CV Writing Hints and Tips

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Applying for jobs and obtaining a long-term position is a little different here in the UK to what you may be used to back home.  One of the most important things when trying to secure you a job is the quality of your CV. Unlike at home where you may be more familiar with your portfolios and answering a series of criteria questions for a school, over in the UK a Head Teacher (principal) will determine who they interview and your CV will form a major part of this decision.  For this reason it is absolutely critical that we spend time with you helping to ensure your CV is high quality and suitable for applications to UK schools.

From experience, we have had some absolutely brilliant teachers with vast experience that have had difficulty getting a job because their CV does not do them justice. We have also had some teachers that do not have the same skills, qualifications and experience, yet they secure fantastic jobs due to the fact that they have a well-written CV that demonstrates all of the experience and skills that they will bring to a school.

What is a CV?

The 'Curriculum Vitae', better known as a CV is Latin for 'the course of one's life'. It is a personal history, showing the skills and experiences you have gained in your life.

What is it for?

The CV is a selling document which your Teaching Agency will use to market you to prospective employers. However, it will only work if you know what you have to 'sell' and what the Headteacher at a particular school is looking for in a potential new member of their teaching team.  You will not get an opportunity to sit in an interview with the Headteacher, SO IMAGINE ALL OF THE QUESTIONS THAT A HEADTEACHER MIGHT ASK YOU IN AN INTERVIEW, AND MAKE SURE THAT YOUR CV COVERS ALL OF THESE AREAS!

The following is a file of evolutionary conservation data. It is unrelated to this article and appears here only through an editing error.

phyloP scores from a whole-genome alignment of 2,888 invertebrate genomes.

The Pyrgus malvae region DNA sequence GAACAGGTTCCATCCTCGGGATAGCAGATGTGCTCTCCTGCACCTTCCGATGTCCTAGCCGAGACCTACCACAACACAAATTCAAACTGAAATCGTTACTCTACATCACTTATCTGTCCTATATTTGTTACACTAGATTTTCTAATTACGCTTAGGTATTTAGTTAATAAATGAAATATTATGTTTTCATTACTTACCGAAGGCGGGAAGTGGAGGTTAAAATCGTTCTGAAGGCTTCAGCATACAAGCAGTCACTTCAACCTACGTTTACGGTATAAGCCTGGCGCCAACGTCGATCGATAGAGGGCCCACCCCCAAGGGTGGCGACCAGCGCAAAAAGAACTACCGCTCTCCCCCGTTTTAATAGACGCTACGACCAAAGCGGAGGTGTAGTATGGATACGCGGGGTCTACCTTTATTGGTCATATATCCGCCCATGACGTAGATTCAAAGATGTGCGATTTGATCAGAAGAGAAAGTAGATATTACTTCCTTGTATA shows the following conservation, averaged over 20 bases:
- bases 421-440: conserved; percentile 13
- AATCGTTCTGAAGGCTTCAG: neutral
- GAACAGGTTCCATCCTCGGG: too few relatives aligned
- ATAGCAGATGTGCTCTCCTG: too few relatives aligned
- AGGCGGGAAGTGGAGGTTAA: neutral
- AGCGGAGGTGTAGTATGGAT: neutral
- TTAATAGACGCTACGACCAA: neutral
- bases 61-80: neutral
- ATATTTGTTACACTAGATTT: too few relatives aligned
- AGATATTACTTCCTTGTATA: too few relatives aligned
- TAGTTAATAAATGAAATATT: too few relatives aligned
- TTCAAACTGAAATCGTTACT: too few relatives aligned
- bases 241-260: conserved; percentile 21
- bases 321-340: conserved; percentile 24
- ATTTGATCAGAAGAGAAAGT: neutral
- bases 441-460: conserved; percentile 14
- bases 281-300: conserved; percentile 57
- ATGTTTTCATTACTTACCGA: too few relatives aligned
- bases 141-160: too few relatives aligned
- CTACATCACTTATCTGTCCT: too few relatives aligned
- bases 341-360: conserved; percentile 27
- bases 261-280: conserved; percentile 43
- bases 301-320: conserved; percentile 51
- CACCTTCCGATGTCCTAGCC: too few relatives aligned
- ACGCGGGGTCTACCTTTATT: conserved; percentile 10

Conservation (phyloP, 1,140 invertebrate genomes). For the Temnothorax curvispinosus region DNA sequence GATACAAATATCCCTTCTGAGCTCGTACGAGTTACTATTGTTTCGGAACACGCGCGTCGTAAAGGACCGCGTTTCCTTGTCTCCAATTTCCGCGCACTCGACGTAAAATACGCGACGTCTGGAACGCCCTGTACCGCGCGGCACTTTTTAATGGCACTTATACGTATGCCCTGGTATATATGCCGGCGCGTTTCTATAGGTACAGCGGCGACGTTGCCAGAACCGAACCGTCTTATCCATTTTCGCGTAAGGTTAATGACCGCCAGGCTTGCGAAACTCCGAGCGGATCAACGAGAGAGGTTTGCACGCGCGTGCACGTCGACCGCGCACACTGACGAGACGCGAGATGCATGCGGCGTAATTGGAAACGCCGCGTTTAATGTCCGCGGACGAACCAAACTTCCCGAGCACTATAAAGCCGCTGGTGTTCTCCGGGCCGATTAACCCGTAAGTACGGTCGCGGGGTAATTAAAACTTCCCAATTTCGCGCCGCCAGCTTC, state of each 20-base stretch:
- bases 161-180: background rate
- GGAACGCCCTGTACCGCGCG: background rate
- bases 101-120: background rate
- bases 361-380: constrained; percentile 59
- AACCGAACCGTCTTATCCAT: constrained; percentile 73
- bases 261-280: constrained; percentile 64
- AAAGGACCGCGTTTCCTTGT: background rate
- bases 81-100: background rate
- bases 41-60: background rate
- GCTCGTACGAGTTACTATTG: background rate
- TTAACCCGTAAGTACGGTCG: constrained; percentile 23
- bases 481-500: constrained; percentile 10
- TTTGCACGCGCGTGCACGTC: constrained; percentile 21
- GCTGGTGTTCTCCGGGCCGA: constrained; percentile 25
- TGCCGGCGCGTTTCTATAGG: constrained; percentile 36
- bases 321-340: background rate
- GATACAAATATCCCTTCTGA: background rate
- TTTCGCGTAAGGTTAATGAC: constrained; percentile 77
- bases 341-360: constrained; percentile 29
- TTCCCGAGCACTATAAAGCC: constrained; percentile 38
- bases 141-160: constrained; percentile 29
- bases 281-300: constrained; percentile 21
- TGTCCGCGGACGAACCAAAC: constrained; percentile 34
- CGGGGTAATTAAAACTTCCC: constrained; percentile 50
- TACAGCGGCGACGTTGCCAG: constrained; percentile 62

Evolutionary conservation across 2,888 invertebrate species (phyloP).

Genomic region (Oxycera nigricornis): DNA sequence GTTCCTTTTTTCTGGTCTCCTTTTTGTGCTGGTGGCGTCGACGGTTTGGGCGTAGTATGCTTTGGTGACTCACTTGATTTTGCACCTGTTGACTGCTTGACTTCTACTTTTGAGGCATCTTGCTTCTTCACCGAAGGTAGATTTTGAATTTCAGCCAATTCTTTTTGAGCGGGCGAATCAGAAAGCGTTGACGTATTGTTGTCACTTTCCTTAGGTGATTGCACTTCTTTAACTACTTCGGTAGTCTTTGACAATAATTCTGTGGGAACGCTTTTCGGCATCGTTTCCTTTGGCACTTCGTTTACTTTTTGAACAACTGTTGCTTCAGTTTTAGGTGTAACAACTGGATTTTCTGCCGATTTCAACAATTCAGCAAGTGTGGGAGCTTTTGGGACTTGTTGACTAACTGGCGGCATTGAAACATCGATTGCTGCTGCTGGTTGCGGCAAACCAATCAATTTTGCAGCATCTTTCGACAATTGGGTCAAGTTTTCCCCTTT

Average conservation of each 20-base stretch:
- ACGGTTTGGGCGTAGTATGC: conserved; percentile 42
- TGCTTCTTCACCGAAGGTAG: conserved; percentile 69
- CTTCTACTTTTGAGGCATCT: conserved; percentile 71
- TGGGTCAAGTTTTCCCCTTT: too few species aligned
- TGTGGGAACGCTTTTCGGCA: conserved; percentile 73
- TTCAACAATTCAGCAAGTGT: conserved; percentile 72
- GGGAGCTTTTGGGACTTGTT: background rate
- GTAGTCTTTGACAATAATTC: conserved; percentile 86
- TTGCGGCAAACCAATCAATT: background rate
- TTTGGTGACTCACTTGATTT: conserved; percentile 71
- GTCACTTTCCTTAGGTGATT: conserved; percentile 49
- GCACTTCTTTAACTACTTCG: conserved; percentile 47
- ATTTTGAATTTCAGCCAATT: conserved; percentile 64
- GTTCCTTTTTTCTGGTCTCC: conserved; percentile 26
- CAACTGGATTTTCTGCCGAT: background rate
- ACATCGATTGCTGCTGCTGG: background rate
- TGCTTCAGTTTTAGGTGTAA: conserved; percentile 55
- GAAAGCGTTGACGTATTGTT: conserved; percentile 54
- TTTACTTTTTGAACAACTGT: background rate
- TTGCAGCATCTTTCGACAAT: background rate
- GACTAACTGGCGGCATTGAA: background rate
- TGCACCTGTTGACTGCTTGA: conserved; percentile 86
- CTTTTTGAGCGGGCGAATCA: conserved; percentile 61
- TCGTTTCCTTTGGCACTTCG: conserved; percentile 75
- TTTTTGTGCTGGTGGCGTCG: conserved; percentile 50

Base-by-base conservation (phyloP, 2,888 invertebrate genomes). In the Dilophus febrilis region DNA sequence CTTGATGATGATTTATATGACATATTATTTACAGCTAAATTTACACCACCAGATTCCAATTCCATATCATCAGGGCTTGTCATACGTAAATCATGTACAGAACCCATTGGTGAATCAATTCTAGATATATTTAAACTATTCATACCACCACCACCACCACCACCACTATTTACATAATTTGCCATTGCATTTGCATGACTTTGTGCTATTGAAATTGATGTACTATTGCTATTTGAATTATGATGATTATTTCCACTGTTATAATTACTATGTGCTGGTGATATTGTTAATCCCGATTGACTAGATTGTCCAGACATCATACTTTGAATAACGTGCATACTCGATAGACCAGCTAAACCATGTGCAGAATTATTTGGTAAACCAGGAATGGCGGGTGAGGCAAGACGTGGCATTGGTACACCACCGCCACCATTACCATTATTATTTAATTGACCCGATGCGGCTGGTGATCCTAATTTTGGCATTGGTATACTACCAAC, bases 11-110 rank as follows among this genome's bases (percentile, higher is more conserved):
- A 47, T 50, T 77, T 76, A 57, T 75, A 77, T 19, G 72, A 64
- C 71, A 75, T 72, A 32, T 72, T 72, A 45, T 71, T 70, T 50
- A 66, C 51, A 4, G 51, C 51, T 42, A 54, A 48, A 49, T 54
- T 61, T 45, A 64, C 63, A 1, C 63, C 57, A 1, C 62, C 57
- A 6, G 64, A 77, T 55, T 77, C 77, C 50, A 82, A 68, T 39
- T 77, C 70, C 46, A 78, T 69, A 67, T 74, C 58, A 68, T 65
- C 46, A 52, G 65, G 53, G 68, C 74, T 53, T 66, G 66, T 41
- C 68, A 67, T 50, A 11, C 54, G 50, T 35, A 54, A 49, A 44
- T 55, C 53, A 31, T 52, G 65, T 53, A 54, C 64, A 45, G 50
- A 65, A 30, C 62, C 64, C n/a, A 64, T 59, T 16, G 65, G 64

Tips for a successful CV

  • Keep it brief, two pages is best, but 3 is ok. However, don't cut really important information just to fit it in
  • Use plain English - short words and sentences with lots of adjectives to describe you and add detail
  • Keep the layout quite simple. Fancy text boxes etc are not necessary, and can make alterations difficult
  • Use positive language.
  • Make sure that there are no gaps in your career history
  • Avoid jargon, terms or abbreviations that are specific to your country.
  • Check, check and check again for spelling, dates, spacing, grammar etc.
  • It is vital that your CV is neat and accurate.
  • It always pays to have at least one other person to look over it for you.


  • It's a selling document, SO SELL YOURSELF!!! This might feel strange, but I have seen lesser qualified teachers with excellent CV's get interviews ahead of excellent teachers, purely and simply on the quality and how they sell themselves in their CV!
  • Make sure your CV shows you in your best light.
  • Ask yourself, if I only had 30 seconds to read it, what impression would my CV give? Am I doing myself justice? Will it sell me to my ideal school?